I don't have a particularly solid read on the situation, but it feels like the Brazilian market for MMA is cooling just a bit. Not a lot, but a little. Perhaps an understandable amount after a run where everything the UFC did turned to gold. Coming back to earth is entirely expected at some point.
The question now is to see just how popular things are down there. On the negative side, only two of the contestants for this season's The Ultimate Fighter: Brazil 2 are even on this unofficial finale. That doesn't augur well for the UFC's hopes of continuously finding and developing talent in the key South American country.
On the other hand, it's another weekend and the UFC is in another city not named Rio de Janeiro or Sao Paulo. They're continuously proving/testing what the limits of their operation are, at least in terms of live event possibilities. Tonight is another turn of the screw.
There's nothing hugely at stake for the UFC expect to keep the Brazilian market healthy and moving without exhausting itself. So far, so good.
Antonio Rodrigo Nogueira vs. Fabricio Werdum
At stake: top division status, maybe a title shot. Maybe there's bragging rights here or some sort of revenge angle for Werdum. Maybe Nogueira wants to prove he was the better man in 2006 when they first fought and despite his age of 37, is the better man today.
But more than anything, I suspect this is just a chance at a heavyweight title shot. In a thin division, no one is ever too far away. That this fight is happening on FUEL probably means they'll both have to win one more after this, but stranger things have happened.
Werdum has rattled off two wins and a third, particularly against a name like Nogueira, would probably be enough to earn a spot. He'd at least get much closer. Nogueira is 3-3 in his last 6, but is coming off of a win against Dave Herman. The problem for Nogueira is he's only beaten lower-ranked opposition in that six-fight run. He says he's healthy now, though, and ready for Werdum. If he can defeat Werdum, his inconsistent record may not matter when UFC is looking for someone for Cain Velasquez to fight.
William Macario vs. Leonardo Santos
At stake: an achievement of questionable value. I'm not saying winning TUF Brazil means nothing, but I'm also not saying it means a lot. Frankly, I'm not really sure what it's ultimately worth. It doesn't seem insignificant, but if there's no career and immediate follow-up in terms of in-Octagon success, the value seems to diminish quickly. By contrast, a winning fighter who can stay on a streak can use the show as a catalyst to boost their profile and popularity. So, it all starts tonight, but it's just that: a start.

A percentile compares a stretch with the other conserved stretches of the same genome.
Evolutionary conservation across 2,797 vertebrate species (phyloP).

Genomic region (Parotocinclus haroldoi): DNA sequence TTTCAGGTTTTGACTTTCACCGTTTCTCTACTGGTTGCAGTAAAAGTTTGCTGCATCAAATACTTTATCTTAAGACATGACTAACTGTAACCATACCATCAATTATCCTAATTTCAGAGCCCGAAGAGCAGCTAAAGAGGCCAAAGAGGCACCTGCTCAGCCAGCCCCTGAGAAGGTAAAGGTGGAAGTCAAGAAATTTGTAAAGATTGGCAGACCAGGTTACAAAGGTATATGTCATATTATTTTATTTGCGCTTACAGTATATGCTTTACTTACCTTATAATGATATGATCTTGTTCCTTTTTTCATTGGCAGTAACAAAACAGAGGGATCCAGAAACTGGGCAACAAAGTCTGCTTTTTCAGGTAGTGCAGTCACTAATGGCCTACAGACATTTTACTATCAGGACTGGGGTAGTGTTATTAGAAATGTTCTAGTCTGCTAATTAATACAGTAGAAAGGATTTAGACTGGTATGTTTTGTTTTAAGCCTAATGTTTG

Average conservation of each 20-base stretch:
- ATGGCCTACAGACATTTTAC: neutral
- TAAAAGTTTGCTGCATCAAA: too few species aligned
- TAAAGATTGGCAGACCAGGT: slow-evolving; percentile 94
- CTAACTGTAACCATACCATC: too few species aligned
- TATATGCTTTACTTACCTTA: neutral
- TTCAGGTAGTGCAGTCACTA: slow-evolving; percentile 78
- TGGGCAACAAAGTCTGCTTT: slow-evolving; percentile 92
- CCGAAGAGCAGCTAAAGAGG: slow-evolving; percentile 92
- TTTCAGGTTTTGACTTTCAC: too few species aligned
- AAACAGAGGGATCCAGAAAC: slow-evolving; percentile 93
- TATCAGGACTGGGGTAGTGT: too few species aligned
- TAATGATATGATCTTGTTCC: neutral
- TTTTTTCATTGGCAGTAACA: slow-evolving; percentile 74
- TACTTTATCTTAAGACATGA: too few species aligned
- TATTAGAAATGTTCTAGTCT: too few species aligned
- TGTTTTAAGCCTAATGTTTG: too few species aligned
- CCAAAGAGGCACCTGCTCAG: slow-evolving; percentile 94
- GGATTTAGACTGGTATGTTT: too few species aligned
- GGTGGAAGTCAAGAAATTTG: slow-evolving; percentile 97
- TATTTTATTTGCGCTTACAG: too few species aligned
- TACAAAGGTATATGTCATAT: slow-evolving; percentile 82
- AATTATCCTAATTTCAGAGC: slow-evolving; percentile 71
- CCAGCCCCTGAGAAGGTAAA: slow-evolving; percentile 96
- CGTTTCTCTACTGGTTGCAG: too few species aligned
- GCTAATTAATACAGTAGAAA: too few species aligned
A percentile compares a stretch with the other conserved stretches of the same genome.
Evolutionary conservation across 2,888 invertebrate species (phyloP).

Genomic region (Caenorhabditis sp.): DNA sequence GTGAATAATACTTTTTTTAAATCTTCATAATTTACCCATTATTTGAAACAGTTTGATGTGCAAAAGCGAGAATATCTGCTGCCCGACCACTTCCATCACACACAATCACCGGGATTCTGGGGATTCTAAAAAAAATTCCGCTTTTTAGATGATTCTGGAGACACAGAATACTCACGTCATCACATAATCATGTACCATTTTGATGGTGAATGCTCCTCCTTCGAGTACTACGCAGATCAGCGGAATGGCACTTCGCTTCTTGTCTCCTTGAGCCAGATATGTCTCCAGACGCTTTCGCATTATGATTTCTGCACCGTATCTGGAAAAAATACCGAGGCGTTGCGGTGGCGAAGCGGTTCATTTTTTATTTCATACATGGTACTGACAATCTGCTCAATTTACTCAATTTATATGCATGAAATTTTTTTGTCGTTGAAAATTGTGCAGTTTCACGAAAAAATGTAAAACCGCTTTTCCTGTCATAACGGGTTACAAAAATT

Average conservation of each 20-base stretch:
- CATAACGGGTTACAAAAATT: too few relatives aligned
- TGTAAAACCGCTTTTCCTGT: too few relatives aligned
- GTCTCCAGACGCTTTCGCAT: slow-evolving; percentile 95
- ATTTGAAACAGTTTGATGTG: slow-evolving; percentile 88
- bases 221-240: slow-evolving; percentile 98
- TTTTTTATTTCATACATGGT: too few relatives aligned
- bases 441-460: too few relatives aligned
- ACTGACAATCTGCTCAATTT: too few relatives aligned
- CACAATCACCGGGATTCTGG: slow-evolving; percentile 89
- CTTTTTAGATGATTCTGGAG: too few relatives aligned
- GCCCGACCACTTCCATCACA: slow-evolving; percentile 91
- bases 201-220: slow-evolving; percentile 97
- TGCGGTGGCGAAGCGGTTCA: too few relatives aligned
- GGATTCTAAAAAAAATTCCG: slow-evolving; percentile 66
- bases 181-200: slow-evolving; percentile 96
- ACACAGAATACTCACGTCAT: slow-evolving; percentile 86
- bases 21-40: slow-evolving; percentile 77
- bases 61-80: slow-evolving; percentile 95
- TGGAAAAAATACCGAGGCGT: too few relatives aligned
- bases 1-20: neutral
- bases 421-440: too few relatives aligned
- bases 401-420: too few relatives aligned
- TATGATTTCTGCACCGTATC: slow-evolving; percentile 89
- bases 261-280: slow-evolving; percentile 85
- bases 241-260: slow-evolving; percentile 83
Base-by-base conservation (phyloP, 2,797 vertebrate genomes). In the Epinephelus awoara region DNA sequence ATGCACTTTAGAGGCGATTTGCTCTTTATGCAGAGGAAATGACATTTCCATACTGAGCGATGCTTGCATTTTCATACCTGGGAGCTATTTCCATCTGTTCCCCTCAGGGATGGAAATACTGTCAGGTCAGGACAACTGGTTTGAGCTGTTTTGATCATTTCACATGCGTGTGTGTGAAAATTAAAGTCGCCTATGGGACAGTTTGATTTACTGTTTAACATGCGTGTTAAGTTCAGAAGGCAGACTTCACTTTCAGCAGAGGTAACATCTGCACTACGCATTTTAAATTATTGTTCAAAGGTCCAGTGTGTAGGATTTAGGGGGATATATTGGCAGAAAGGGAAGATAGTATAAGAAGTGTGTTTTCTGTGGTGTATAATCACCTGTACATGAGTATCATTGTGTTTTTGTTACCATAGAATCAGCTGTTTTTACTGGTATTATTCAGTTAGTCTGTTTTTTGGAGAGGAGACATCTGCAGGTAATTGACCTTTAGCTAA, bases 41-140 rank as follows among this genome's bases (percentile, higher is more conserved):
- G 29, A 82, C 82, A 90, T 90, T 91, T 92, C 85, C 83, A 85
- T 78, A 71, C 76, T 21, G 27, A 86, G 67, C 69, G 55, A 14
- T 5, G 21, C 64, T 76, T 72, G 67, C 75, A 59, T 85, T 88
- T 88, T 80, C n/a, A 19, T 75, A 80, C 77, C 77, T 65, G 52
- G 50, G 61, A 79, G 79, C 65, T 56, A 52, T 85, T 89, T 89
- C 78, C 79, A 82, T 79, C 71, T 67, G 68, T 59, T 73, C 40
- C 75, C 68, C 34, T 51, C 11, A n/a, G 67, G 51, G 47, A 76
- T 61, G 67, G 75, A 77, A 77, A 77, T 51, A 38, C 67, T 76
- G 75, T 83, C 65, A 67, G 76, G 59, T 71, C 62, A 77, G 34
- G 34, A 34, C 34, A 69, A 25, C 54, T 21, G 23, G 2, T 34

Thiago Silva vs. Rafael Cavalcante
At stake: a chance at a run at light heavyweight. Neither guy stands much of a chance of defeating Jon Jones if they even get as far as being able to make a claim they deserve that fight, but they can certainly do more than they are now.
Feijao hasn't technically lost since being stopped by Dan Henderson is 2011 and surrounding that loss is a series of a very respectable wins over accomplished opposition. He's still got more he can give to himself and the sport as a very viable competitor, which means even bigger fights on bigger cards with bigger paydays.
Silva has the capacity to be more than he is, but needs to get his life together. His last two wins have been overturned to no contests as a result of various forms of drug use. He actually hasn't recorded a win since 2009 when he beat Keith Jardine. But that's not an accurate reflection of who he is or could be. He's got ability and can recapture some lost glory, but must start acting and performing consistently, fight in, fight out. Tonight's the first step on the road back.
Erick Silva vs. Jason High
At stake: redemption. There's a ton of (justified) hype for Silva, but the truth is he's only 2-2 in the Octagon. One of those losses is the dubious DQ to Carlo Prater and the other in a thrilling bout to Jon Fitch. Neither of those losses is particularly damning, but he needs a consistent streak, referees and top opposition be damned. To really fulfill the promise of his career, he's got to make things happen fight over fight, showing development and improvement the entire time. So far, that consistency has eluded him.
High is in a very different position. He's entering this contest with virtually no hype, which is a shame. He's an incredibly talented fighter who has flown under the radar in part because of losses in key bouts as well as promotional mismanagement. A bout and win against Silva is his chance to prove he was worthy of more consideration and respect and is, in fact, one of the top welterweights competing today.
Daniel Sarafian vs. Eddie Mendez
At stake: a win in the UFC. There was some hype surrounding Sarafian after the first season of TUF: Brazl, but the loss to Dollaway brought the hope and expectations for him back down to earth. Mendez has no real reputation to speak of (in terms of the national scene), but this is his chance to carve one out. In some sense, it's a second chance for Sarafian. In either case, it's about getting the process of their career started on the big stage.
Rony Jason vs. Mike Wilkinson
At stake: being more than they are. Jason is trying to develop under the Roger Huerta treatment. Like Mendez, Wilkinson doesn't have much of a reputation to speak of in terms of the national scene. This bout, then, is for Jason the chance to grow under the UFC's careful supervision while Wilkinson wants to 'cut in line' by railroading a valued prospect in an emerging market.